Thus one might say that as the male diaconate has, since the beginning of the Church, in a way seminally contained and synthesized from the outset all the particular ministries both inside and outside the Church that lay Christian men could be called to fill, centering on and extending from those directly rooted in the Eucharist, the same has been the case for the feminine diaconate among Christian lay women.

It is very revealing, however, that there has never been felt a need to subdivide the female diaconate into specialized ministries, as was the case everywhere, both in the East and the West, with the male diaconate. For it is proper to man, vir, to realize himself by adopting a public role, a specialized profession which transcends his personality, whether a role within organized human society, in the state or the Church, or the representation of a properly divine role, as is the case with the priesthood or the episcopate. On the other hand, it is proper to the feminine personality, insofar as it is feminine, to define itself not by some particularity which tends to abstract from the cosmic and human community, but rather by a faculty suited to in some way bearing this community in its entirety within herself, enveloping it in the most intimate and quasi-physical sense with a solicitude not at all exterior, but rather comprehensive.

It is clear that this does not exclude for woman, on the plane of either grace or nature, the possibility of a specialized vocation—at least certain ones. But, underlying these, her maternal vocation always remains, which she brings to realization either literally in a home or analogically in a domain larger than that of the family. And, we must add, in the very exercise of vocations which woman can exercise as well as man, beginning with the diaconate, but extending to teaching, medicine, indeed even to the exercise of judiciary, political or simply administrative functions, her tasks will be to introduce into them that character of maternal empathy with those in whose interests she is working. Only woman can bring this dimension to bear in all the human activities in which she engages, in just the same sense that it is up to her alone to realize efficaciously and completely the spousal character of response to creative activity which is the supreme, ultimate vocation of every creature and of all creation.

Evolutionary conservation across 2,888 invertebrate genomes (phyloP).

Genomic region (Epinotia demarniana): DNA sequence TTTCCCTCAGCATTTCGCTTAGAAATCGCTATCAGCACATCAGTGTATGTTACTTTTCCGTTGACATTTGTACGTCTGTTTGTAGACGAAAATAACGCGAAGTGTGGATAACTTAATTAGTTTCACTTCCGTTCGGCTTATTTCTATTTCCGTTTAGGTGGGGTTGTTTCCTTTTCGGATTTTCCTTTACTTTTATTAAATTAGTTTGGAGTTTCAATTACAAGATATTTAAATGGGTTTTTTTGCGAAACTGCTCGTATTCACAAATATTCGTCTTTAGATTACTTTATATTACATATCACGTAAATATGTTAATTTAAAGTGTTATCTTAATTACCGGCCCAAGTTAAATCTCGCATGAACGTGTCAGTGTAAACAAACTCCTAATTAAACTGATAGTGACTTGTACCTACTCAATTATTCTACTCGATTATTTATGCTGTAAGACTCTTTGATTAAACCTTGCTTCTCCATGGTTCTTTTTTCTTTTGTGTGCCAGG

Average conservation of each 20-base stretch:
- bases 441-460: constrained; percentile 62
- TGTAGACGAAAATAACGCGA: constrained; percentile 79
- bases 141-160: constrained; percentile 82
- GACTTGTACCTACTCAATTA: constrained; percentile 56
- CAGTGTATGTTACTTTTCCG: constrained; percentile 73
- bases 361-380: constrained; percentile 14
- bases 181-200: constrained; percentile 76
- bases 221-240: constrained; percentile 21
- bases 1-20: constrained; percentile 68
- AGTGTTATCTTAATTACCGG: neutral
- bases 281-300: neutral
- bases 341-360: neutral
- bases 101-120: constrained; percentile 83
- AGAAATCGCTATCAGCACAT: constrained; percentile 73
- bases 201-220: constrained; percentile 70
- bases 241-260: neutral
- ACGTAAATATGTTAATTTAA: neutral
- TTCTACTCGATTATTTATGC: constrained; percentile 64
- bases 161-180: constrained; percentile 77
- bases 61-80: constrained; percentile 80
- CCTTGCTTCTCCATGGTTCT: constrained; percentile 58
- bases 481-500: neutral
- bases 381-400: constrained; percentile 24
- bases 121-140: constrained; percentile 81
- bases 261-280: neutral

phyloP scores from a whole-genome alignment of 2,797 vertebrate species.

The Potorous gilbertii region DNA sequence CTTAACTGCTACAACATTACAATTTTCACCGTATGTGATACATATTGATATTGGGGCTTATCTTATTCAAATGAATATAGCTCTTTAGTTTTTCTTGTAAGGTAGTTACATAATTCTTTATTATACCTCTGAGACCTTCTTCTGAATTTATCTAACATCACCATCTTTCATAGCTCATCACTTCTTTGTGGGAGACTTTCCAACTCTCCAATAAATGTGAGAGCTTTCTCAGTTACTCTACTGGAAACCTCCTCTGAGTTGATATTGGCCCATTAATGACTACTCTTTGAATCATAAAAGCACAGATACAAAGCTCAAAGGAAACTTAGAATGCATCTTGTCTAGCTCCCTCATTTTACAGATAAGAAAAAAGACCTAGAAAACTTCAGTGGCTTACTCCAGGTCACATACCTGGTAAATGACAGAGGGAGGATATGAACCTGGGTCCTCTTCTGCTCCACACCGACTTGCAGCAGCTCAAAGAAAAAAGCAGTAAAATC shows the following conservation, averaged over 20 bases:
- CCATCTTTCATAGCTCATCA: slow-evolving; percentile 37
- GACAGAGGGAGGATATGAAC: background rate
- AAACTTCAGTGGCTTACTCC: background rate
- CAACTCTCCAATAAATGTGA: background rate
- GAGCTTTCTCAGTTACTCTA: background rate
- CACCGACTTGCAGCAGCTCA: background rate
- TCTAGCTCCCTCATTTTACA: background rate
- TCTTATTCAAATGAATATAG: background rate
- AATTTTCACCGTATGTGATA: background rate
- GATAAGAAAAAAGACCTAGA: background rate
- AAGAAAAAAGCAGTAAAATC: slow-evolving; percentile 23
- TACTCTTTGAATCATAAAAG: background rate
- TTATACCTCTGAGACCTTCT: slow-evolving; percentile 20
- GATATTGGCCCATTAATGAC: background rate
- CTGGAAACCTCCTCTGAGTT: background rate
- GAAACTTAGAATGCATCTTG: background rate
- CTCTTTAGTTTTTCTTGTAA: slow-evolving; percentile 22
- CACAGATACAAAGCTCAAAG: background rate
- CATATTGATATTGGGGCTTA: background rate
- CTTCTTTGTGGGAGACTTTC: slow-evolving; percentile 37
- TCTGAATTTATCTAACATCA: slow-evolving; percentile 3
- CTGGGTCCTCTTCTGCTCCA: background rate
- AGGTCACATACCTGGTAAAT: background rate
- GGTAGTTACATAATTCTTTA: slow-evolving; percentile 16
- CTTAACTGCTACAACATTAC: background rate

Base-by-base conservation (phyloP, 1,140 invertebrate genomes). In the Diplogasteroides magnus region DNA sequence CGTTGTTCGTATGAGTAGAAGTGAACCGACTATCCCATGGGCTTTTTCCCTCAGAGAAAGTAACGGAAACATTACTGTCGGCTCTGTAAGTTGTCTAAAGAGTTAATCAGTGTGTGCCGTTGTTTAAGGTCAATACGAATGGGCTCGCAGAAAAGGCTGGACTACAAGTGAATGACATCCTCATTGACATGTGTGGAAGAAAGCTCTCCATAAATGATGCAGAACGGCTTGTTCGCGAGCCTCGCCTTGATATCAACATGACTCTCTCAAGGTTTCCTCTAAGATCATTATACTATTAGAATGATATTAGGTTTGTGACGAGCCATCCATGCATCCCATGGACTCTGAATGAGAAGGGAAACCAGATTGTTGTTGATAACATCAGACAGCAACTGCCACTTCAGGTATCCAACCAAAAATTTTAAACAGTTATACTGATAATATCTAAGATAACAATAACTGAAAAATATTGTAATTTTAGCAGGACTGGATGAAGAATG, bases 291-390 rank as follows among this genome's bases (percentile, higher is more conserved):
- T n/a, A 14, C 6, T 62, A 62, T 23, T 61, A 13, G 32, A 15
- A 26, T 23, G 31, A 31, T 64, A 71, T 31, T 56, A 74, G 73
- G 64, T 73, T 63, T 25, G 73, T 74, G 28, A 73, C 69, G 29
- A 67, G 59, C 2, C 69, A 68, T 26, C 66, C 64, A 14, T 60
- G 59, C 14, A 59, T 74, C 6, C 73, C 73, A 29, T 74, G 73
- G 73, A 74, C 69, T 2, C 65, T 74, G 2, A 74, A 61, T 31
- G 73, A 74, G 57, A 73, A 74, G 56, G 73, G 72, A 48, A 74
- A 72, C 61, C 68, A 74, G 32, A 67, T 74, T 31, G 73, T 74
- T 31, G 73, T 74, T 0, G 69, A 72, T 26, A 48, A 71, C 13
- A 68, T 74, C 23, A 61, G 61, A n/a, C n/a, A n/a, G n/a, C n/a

1. Summa Theologica, Pars tertia, quaest. 30, art. 1.

2. Luke 1:41 and 44.

3. Luke 2:36 ff.

4. Matthew 28:1 and parallels, and also John 20:18.

5. Luke 7:40 ff.

6. Luke 10:39 and John 11.

7. Cf. Luke 1:35 and Hebrews 9:14.

8. Matthew 27:55 and parallels and John 19:25 ff.

9. Matthew 28 and parallels. Cf. John 20.

10. Luke 9:19 and 51; Acts of the Apostles 1:14;John 19:26 ff.

11. Already present in St. John Damascene, the theme becomes classic in post-iconoclastic theology, in particular in St. Theodore the Studite.

12. On the consecration of virgins and the theologywhich it implies, see Rene Metz, La Consécration des vierges dans I’Eglise romaine (1954).

13. There is no good modern study on this twofold subject. But one can find all the texts in the publications of Wilhelm Loehe, the founder of the Lutheran deaconesses, where he justified his resurrecting this order in Protestantism.